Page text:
Vanilla Bean Orchid
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Everyone knows the scent and taste of vanilla. But did you know that all vanilla comes from the fruit of an orchid? Of the tens of thousands of orchids known to the world, Vanilla planifolia is the only orchid to produce an edible fruit and what an amazing fruit that has turned out to be…
For 300 years, no one was able to get the orchids to bear fruit. Then, in 1836, it was discovered that a miniscule bee (the Melipone) was the sole pollinator of the vanilla orchid. Outside of their native habitat of Mexico, vanilla plant flowers must be hand-pollinated in order to produce the fruit. This means all the vanilla coming from other countries is hand pollinated. You can understand why vanilla is the most expensive spice after saffron!
We recommend planting this plug in our specialty orchid soil.
THIS PLANT SHIPS AS A 2″ FULLY ROOTED STARTER PLANT, AS SHOWN IN THE SECOND PHOTO. It will come wrapped in moss and tucked in a growers pot for safety. The terra cotta pot with the mature plant, shown in the first photo, is not included.
We root certain plants in sphagnum moss for greatest shipping success. When you go to repot your plant, carefully remove the growers pot and gently tease open the sphagnum and roots. If some sphagnum falls off, no worries! It can be discarded or added to your potting medium. If some stays attached to the roots, just let it be. Your roots will grow happily around it. We advise that you don’t overly mess with the roots, they don’t need to be picked clean. Questions? Message us!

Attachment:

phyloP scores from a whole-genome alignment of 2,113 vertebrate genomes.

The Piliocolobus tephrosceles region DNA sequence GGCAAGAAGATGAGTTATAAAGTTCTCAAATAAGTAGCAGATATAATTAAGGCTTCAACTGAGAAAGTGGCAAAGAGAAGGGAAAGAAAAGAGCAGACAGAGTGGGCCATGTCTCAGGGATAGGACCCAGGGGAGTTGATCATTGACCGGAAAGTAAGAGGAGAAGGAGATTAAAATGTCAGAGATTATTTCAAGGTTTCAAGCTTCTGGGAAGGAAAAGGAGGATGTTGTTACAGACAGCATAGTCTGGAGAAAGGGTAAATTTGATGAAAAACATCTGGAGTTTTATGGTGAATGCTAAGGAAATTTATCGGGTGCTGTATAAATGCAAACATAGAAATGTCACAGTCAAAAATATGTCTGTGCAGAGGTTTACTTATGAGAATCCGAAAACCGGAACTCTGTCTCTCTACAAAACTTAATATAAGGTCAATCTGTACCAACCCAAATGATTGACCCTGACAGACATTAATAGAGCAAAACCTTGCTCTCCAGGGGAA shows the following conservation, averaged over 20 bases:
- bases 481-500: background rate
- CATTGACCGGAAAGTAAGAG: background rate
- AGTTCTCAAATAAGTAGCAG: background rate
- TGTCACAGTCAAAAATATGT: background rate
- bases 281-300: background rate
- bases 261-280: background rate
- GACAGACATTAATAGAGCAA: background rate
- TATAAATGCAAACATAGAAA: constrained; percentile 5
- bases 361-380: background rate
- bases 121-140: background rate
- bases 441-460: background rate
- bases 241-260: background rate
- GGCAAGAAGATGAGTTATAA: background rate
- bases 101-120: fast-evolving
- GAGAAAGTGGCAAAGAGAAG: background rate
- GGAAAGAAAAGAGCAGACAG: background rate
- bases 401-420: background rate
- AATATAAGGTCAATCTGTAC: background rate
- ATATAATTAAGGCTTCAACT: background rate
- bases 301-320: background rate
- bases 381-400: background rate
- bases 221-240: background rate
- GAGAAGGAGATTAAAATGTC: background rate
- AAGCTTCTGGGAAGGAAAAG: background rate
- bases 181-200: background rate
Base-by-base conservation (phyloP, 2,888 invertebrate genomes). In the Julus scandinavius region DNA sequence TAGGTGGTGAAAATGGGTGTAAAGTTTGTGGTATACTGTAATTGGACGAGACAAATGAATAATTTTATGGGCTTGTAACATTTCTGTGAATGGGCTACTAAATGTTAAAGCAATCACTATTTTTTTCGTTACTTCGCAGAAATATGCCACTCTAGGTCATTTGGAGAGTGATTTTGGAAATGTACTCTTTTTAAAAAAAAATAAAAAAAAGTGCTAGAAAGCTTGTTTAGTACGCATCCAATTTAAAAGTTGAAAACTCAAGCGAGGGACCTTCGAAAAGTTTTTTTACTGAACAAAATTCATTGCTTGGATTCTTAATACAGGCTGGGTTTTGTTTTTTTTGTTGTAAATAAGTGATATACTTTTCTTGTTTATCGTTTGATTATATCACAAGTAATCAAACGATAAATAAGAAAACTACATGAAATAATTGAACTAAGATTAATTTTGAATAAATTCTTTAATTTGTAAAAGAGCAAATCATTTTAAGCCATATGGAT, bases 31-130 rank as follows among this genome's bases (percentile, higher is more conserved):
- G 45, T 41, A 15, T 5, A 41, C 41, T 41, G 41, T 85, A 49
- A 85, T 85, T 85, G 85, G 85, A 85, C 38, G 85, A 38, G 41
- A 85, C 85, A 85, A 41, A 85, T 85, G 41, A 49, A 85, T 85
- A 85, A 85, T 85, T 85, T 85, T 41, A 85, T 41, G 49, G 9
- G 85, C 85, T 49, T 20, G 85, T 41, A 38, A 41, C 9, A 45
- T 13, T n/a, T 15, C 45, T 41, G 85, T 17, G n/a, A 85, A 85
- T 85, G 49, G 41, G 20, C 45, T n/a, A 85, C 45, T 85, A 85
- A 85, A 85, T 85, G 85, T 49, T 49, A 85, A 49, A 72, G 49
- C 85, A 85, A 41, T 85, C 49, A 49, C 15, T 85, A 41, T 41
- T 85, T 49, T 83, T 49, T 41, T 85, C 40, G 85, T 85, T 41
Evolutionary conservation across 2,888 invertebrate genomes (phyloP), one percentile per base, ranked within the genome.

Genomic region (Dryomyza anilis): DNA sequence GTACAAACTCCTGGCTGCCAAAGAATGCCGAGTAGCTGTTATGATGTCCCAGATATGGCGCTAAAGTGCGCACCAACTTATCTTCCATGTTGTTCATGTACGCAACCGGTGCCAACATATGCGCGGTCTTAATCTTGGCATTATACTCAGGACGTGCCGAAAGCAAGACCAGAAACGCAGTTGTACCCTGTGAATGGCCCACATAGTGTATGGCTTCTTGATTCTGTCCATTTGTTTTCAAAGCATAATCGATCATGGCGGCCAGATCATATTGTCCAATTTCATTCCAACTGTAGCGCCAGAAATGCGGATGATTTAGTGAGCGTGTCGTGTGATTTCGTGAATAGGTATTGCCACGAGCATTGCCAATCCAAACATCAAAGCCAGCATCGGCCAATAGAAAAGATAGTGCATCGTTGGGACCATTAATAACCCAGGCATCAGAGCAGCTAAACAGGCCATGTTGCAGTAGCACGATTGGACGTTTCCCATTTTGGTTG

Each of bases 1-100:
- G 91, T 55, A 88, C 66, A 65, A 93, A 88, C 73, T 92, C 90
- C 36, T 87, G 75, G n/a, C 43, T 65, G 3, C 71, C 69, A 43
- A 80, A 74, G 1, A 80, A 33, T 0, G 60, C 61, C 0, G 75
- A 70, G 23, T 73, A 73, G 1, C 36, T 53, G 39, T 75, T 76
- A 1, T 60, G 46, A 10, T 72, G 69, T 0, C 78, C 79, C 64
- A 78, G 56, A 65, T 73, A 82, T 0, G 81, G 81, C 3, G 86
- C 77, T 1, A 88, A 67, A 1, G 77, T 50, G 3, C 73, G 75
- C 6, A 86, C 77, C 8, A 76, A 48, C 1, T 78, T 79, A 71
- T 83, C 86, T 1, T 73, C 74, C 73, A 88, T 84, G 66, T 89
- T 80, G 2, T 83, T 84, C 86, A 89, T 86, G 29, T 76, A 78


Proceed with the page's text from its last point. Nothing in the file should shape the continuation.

Winter shipping has begun… as a heartfelt thank you, this year we are including free winter protection (thermal insulation liners every time and heat packs as necessary) in each box. *Free winter protection only available through website orders, not our Etsy shop
Ft. Collins is Zone 5
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- The only edible produced by the family Orchidaceae. It's amazing that the secrets of the pods from the genus Vanilla planifolia were ever discovered, as the fresh pods bear no flavor
- The blooms appear on flowering spikes over a period of weeks, usually, one at a time and each flower lasts only one day. To produce vanilla beans, the flowers need to be hand pollinated, which is easily done with a toothpick or bamboo skewer.
- Keep indoor temperatures at least 60 F
- Non-toxic to pets
- Trellis will be necessary as vine grows and ages